Hernandez-Molina, Francisco J.; Stow, Dorrik A. V.; Alvarez Zarikian, Carlos; Williams, Trevor; Lofi, Johanna; Acton, Gary D.; Bahr, Andre; Balestra, Barbara; Ducassou, Emmanuelle; Flood, Roger D.; Flores, Jose-Abel; Furota, Satoshi; Grunert, Patrick; Hodell, David A.; Jimenez-Espejo, Francisco J.; Kim, Jin Kyoung; Krissek, Lawrence A.; Kuroda, Junichiro; Li Baohua; Lourens, Lucas; Miller, Madeline D.; Nanayama, Futoshi; Nishida, Naohisa; Richter, Carl; Sanchez Goni, Maria F.; Sierro Sanchez, Francisco J.; Singh, Arun D.; Sloss, Craig R.; Takashimizu, Yasuhiro; Tzanova, Alexandrina; Voelker, Antje; Xuan, Chuang (2012): Integrated Ocean Drilling Program Expedition 339 preliminary report; Mediterranean outflow; environmental significance of the Mediterranean outflow water and its global implications; 16 November 2011-16 January 2012. IODP Management International, College Station, TX, United States, Preliminary Report (Integrated Ocean Drilling Program), 337, 97 pp., georefid:2012-098507

During Integrated Ocean Drilling Program Expedition 339, five sites were drilled in the Gulf of Cadiz and two sites were drilled off the West Iberian margin from November 2011 to January 2012. Total length of recovered core is 5447 m, with an average recovery of 86.4%. The Gulf of Cadiz was targeted for drilling as a key location for the investigation of Mediterranean Outflow Water (MOW) through the Strait of Gibraltar gateway and its influence on global circulation and climate. The gulf is also a prime area for understanding the effects of tectonic activity on evolution of the Strait of Gibraltar gateway and margin sedimentation. Drilling penetrated into the Miocene at two sites in the Gulf of Cadiz, where sedimentary record showed a strong MOW signal following the opening of the Strait of Gibraltar gateway. Preliminary results indicate contourite deposition from 4.2 to 4.5 Ma, although subsequent research will establish whether this deposition dates from the first onset of MOW. The Pliocene succession, penetrated at four sites, displays characteristics consistent with low bottom-current activity linked with weak MOW. Significant widespread unconformities at 3.0-3.2 and 2.2-2.4 Ma are interpreted as a signal of intensified MOW, especially from approximately 2.4 Ma. The Quaternary succession displays characteristics consistent with a much more pronounced phase of contourite drift development, with two distinct periods of increased MOW activity separated by a widespread unconformity at approximately 0.9 Ma related to even higher MOW. Following this unconformity, the final phase of drift evolution established the contourite depositional system architecture we see today. There is significant climate control on this evolution of MOW and bottom-current activity. However, from the closure of the Atlantic-Mediterranean gateways in Spain and Morocco around 6 Ma to the opening of the Strait of Gibraltar gateway at 5.3 Ma, even stronger tectonic control affected margin development, downslope sediment transport, and contourite drift evolution. Based on the timing of events recorded in the sedimentary record, we propose tectonic pulsing in the region linked with small movements of the African and Iberian plates. The Gulf of Cadiz is the world's premier contourite laboratory and thus presents an ideal testing ground for the contourite paradigm. Following recovery of >4.5 km of contourite cores, existing models for contourite deposition are found to be sound. Further study of these models will undoubtedly allow us to resolve outstanding issues of depositional processes, drift budgets, and recognition of fossil contourites in the ancient record onshore. The expedition also verified the presence of a more than expected quantity and extensive distribution of contourite sands that are clean and well sorted. These sands represent a completely new and important exploration target for potential oil and gas reservoirs. Preliminary work has shown a remarkable record of orbital-scale variation in bulk sediment properties of contourites at several of the drift sites and good correlation between all sites. Climate control on contourite sedimentation is clearly significant at this scale; further work will determine the nature of controls at the millennial scale.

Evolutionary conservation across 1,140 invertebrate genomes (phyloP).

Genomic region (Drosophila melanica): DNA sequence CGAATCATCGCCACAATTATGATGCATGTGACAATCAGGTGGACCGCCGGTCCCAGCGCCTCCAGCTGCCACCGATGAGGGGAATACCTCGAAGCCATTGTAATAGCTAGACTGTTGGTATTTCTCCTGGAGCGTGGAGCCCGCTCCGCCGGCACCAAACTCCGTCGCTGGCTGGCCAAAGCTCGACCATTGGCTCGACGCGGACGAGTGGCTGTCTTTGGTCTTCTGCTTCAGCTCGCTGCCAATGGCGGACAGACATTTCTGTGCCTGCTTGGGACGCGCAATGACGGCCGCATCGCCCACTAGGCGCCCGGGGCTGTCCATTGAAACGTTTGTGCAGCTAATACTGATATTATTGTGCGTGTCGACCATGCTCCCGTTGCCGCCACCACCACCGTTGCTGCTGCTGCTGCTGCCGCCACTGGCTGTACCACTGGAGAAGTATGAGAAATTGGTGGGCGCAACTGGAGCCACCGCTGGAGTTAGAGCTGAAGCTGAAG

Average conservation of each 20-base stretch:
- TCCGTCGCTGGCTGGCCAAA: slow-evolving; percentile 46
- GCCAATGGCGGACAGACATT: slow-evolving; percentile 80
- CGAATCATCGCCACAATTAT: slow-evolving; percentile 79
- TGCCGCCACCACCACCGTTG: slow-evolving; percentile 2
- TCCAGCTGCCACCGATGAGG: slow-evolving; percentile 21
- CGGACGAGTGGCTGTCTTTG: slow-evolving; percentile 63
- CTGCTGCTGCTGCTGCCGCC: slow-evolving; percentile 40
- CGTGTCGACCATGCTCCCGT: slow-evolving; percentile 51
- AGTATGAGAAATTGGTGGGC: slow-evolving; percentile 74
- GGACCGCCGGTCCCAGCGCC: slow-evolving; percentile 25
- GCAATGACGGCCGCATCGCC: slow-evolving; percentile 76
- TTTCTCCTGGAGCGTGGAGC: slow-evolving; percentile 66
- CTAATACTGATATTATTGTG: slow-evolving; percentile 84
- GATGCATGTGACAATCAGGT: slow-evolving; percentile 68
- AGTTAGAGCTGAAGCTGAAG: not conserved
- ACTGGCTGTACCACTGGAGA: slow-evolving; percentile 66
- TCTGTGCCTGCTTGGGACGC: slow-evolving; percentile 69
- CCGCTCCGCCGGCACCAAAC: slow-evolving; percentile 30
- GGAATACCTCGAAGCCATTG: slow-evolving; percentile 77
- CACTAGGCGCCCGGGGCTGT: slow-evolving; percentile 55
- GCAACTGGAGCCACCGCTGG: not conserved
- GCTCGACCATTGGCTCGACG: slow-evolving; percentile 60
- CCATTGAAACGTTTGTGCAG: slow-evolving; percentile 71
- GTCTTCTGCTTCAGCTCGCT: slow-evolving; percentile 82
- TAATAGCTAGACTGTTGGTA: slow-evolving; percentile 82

West: -10.0734 East: -6.4739 North: 37.3417 South: 36.1608
Expedition: 339
Site: 339-U1385
Site: 339-U1386
Site: 339-U1387
Site: 339-U1388
Site: 339-U1389
Site: 339-U1390
Site: 339-U1391
Data access:
Provider: SEDIS Publication Catalogue
Data set link: http://sedis.iodp.org/pub-catalogue/index.php?id=10.2204/iodp.pr.339.2012 (c.f. for more detailed metadata)
Data download: application/pdf
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